Before settlers came to the Prairies, Indian families had been free to take their lodge and move to another band if the leader was not to their liking. Big Bear was a popular leader. At the height of his leadership, he counted 400 lodges in his band. But in the last year before treaty, this had dropped to 40 lodges. At present, ordinary Indians have no equivalent means to express their dissatisfaction with what is going on -- other than leaving Indian society.

Big Bear fought for a meaningful annual payment of "treaty money" -- payable to all individual Indians. Individual treaty money is the only treaty benefit that has, over the past 30 years, not been modernized. It was $5 annually in 1871; it remains $5 today.

The most meaningful reform that Mr. Chrétien could introduce, something that would be a worthy legacy for his long career in Canadian politics, would be to update Big Bear's treaty money and make it, once again, meaningful and empowering to individual Indians. In the 19th century, $5 could buy several acres of farm land. If we think in terms of today's land prices, that means an annual payment of $5,000 per Indian, installments paid monthly.

This would free Indian people. Updated treaty money will not cure all ills facing Indians. We need to think hard about how to improve education and employment among Indians who move to cities, for example. And working out the details of any updated treaty money program would be complex.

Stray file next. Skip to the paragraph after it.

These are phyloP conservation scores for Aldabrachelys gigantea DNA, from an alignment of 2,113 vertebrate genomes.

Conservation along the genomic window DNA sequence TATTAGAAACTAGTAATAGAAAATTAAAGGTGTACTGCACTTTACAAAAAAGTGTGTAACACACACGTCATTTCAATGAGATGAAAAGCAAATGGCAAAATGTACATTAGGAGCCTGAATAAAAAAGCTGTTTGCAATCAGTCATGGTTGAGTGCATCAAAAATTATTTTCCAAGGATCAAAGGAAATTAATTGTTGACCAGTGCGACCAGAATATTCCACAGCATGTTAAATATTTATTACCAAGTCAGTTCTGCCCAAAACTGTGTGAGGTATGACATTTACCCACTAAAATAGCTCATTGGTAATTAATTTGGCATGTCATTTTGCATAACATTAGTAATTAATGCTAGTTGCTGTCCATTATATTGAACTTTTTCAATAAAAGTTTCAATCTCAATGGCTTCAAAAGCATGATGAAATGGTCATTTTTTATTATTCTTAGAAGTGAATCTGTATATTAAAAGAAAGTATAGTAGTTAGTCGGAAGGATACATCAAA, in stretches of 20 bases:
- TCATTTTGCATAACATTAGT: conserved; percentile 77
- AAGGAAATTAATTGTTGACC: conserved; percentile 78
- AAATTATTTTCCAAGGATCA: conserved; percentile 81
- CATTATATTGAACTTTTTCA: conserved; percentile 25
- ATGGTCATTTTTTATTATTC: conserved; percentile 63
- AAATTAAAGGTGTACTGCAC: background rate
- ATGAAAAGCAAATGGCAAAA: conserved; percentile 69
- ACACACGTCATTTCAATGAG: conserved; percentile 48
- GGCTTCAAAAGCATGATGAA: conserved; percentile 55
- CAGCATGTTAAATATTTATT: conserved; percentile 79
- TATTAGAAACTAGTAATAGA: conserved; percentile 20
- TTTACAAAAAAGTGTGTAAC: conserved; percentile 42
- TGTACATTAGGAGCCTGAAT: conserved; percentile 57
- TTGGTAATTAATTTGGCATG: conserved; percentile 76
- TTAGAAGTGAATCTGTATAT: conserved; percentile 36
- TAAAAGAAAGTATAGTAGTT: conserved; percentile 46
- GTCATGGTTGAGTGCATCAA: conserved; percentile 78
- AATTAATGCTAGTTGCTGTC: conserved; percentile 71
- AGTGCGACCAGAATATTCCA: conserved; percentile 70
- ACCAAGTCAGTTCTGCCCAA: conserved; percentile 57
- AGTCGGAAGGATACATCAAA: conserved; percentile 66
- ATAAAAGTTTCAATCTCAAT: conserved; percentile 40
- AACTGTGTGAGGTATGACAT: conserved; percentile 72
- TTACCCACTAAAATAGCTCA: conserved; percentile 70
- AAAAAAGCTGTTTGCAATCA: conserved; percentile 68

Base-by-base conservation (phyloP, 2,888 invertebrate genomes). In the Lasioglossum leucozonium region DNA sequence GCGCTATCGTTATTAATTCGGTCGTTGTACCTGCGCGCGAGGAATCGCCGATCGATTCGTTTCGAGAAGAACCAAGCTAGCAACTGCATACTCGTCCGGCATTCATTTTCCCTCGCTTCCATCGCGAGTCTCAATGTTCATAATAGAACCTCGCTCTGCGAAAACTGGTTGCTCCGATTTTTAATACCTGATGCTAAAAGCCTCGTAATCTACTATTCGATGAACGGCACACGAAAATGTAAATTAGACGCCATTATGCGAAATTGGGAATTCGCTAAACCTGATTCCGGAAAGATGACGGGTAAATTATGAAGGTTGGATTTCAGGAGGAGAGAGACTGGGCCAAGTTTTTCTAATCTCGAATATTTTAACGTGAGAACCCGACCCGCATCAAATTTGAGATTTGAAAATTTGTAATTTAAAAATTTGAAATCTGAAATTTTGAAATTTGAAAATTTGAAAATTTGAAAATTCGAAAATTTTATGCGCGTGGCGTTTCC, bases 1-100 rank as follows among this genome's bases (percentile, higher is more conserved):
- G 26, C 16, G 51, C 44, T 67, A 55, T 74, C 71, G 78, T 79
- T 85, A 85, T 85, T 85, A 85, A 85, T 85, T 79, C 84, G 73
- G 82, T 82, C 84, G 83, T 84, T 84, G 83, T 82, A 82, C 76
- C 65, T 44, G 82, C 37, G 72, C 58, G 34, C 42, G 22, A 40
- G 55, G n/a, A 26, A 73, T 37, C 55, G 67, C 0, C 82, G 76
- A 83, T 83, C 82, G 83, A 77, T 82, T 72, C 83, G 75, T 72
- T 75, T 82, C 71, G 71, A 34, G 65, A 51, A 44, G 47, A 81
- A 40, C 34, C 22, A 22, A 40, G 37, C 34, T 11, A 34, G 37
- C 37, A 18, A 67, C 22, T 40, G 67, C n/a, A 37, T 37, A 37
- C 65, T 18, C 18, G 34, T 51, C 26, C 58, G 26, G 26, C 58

But the principle is simple: Paying significant treaty money directly to individual Indians empowers individual Indians. And it honours Canada's obligations under treaties.

To maintain spending levels, band councils would need the consent of their electorate to collect some of this treaty money as taxes. He who pays the piper calls the tune. No democracy can or has existed without taxation, and without the citizen having the incentive and feeling the right and obligation to supervise the spending of taxes by his representatives. Treaty money for every man, woman and child would take up less than 50 per cent of current expenditure for Indians, and because of various savings would be revenue-neutral.

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Over the years, many people have flung themselves against the fortress that is the present Indian Affairs system, only to fall away, bloody and bruised -- sometimes quite literally -- without changing anything. Those who make the strongest case for change are Indian women.

In general, Indian women have survived better in the present system than have men. Their role as mothers, spouses and homekeepers has not weakened in the same fashion as has the role of men; men used to be providers and protectors for their families but can no longer carry out those responsibilities because they have been taken over by the system.

In victory or defeat, Indian women have become stronger, and it is from their strength that I see much of the energy that will drive change.

I believe that no one is to blame for the present situation. It is the inevitable result of the Indian Act, history and human nature. Jean Allard served as a Manitoba MLA in Ed Schreyer's government between 1969 and 1973. He lives in Winnipeg, and is author of Big Bear's Treaty: The Road to Freedom. A major excerpt appeared in the journal Inroads.